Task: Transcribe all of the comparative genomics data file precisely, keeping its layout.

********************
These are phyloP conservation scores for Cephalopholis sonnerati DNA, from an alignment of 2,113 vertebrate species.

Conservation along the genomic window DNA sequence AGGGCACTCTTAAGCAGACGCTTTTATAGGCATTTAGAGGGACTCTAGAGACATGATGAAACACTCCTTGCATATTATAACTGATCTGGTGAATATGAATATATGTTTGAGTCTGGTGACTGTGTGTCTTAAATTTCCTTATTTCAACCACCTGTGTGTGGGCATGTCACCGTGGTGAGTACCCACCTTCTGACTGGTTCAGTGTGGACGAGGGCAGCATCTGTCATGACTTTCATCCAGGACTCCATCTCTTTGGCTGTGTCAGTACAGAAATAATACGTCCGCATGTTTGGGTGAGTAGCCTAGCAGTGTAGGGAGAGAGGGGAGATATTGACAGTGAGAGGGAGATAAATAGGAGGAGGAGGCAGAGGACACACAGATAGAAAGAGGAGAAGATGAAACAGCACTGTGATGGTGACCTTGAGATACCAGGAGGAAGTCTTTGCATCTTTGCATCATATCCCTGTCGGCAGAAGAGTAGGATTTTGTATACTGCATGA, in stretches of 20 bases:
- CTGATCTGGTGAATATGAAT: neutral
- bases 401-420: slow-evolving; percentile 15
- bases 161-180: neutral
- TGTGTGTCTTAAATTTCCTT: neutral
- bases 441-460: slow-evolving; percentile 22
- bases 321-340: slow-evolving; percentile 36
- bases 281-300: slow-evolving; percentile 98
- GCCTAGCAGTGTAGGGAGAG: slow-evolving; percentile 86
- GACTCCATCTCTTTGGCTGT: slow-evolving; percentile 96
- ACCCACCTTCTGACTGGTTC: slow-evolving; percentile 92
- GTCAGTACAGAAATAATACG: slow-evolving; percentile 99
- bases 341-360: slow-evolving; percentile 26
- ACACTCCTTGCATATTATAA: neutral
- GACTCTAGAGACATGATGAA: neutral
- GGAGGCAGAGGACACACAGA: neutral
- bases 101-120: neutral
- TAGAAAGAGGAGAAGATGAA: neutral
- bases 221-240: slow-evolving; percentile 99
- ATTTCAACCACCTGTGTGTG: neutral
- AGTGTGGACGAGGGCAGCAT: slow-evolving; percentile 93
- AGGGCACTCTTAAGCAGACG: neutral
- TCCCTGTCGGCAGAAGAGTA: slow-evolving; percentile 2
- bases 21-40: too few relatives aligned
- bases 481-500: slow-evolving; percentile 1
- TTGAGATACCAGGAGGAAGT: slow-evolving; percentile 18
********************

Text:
These are phyloP conservation scores for Cephalopholis sonnerati DNA, from an alignment of 2,113 vertebrate species.

Conservation along the genomic window DNA sequence AGGGCACTCTTAAGCAGACGCTTTTATAGGCATTTAGAGGGACTCTAGAGACATGATGAAACACTCCTTGCATATTATAACTGATCTGGTGAATATGAATATATGTTTGAGTCTGGTGACTGTGTGTCTTAAATTTCCTTATTTCAACCACCTGTGTGTGGGCATGTCACCGTGGTGAGTACCCACCTTCTGACTGGTTCAGTGTGGACGAGGGCAGCATCTGTCATGACTTTCATCCAGGACTCCATCTCTTTGGCTGTGTCAGTACAGAAATAATACGTCCGCATGTTTGGGTGAGTAGCCTAGCAGTGTAGGGAGAGAGGGGAGATATTGACAGTGAGAGGGAGATAAATAGGAGGAGGAGGCAGAGGACACACAGATAGAAAGAGGAGAAGATGAAACAGCACTGTGATGGTGACCTTGAGATACCAGGAGGAAGTCTTTGCATCTTTGCATCATATCCCTGTCGGCAGAAGAGTAGGATTTTGTATACTGCATGA, in stretches of 20 bases:
- CTGATCTGGTGAATATGAAT: neutral
- bases 401-420: slow-evolving; percentile 15
- bases 161-180: neutral
- TGTGTGTCTTAAATTTCCTT: neutral
- bases 441-460: slow-evolving; percentile 22
- bases 321-340: slow-evolving; percentile 36
- bases 281-300: slow-evolving; percentile 98
- GCCTAGCAGTGTAGGGAGAG: slow-evolving; percentile 86
- GACTCCATCTCTTTGGCTGT: slow-evolving; percentile 96
- ACCCACCTTCTGACTGGTTC: slow-evolving; percentile 92
- GTCAGTACAGAAATAATACG: slow-evolving; percentile 99
- bases 341-360: slow-evolving; percentile 26
- ACACTCCTTGCATATTATAA: neutral
- GACTCTAGAGACATGATGAA: neutral
- GGAGGCAGAGGACACACAGA: neutral
- bases 101-120: neutral
- TAGAAAGAGGAGAAGATGAA: neutral
- bases 221-240: slow-evolving; percentile 99
- ATTTCAACCACCTGTGTGTG: neutral
- AGTGTGGACGAGGGCAGCAT: slow-evolving; percentile 93
- AGGGCACTCTTAAGCAGACG: neutral
- TCCCTGTCGGCAGAAGAGTA: slow-evolving; percentile 2
- bases 21-40: too few relatives aligned
- bases 481-500: slow-evolving; percentile 1
- TTGAGATACCAGGAGGAAGT: slow-evolving; percentile 18